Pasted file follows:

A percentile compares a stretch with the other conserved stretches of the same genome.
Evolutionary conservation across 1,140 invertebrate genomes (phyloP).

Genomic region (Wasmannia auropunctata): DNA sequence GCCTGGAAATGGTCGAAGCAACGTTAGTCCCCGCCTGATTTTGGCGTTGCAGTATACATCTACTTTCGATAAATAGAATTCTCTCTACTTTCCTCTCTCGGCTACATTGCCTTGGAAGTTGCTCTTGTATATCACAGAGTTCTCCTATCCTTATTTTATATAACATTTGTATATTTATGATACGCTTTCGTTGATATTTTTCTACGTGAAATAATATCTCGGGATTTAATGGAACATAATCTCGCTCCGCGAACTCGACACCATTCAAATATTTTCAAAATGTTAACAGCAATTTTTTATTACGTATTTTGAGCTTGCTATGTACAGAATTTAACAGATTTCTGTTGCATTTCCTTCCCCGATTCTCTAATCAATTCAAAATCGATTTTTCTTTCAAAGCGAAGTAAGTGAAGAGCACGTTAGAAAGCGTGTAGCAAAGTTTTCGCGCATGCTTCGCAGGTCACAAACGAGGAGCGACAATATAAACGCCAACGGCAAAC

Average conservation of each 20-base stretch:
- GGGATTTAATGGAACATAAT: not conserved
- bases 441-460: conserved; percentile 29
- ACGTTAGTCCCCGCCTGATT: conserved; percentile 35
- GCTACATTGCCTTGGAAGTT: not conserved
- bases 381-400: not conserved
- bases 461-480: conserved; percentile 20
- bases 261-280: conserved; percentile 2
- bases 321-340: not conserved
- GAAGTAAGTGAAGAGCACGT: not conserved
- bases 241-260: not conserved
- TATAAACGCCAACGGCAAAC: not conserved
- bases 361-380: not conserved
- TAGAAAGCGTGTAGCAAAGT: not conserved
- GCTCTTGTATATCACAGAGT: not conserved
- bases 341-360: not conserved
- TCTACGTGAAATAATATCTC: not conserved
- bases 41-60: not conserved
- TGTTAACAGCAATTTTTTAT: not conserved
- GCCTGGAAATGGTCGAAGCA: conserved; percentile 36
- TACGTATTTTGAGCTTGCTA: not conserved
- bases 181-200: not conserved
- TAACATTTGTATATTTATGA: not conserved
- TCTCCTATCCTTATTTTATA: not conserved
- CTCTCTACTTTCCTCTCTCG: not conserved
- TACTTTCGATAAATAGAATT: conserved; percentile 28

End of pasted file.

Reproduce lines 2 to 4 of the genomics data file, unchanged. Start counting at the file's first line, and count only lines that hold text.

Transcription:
Evolutionary conservation across 1,140 invertebrate genomes (phyloP).

Genomic region (Wasmannia auropunctata): DNA sequence GCCTGGAAATGGTCGAAGCAACGTTAGTCCCCGCCTGATTTTGGCGTTGCAGTATACATCTACTTTCGATAAATAGAATTCTCTCTACTTTCCTCTCTCGGCTACATTGCCTTGGAAGTTGCTCTTGTATATCACAGAGTTCTCCTATCCTTATTTTATATAACATTTGTATATTTATGATACGCTTTCGTTGATATTTTTCTACGTGAAATAATATCTCGGGATTTAATGGAACATAATCTCGCTCCGCGAACTCGACACCATTCAAATATTTTCAAAATGTTAACAGCAATTTTTTATTACGTATTTTGAGCTTGCTATGTACAGAATTTAACAGATTTCTGTTGCATTTCCTTCCCCGATTCTCTAATCAATTCAAAATCGATTTTTCTTTCAAAGCGAAGTAAGTGAAGAGCACGTTAGAAAGCGTGTAGCAAAGTTTTCGCGCATGCTTCGCAGGTCACAAACGAGGAGCGACAATATAAACGCCAACGGCAAAC

Average conservation of each 20-base stretch: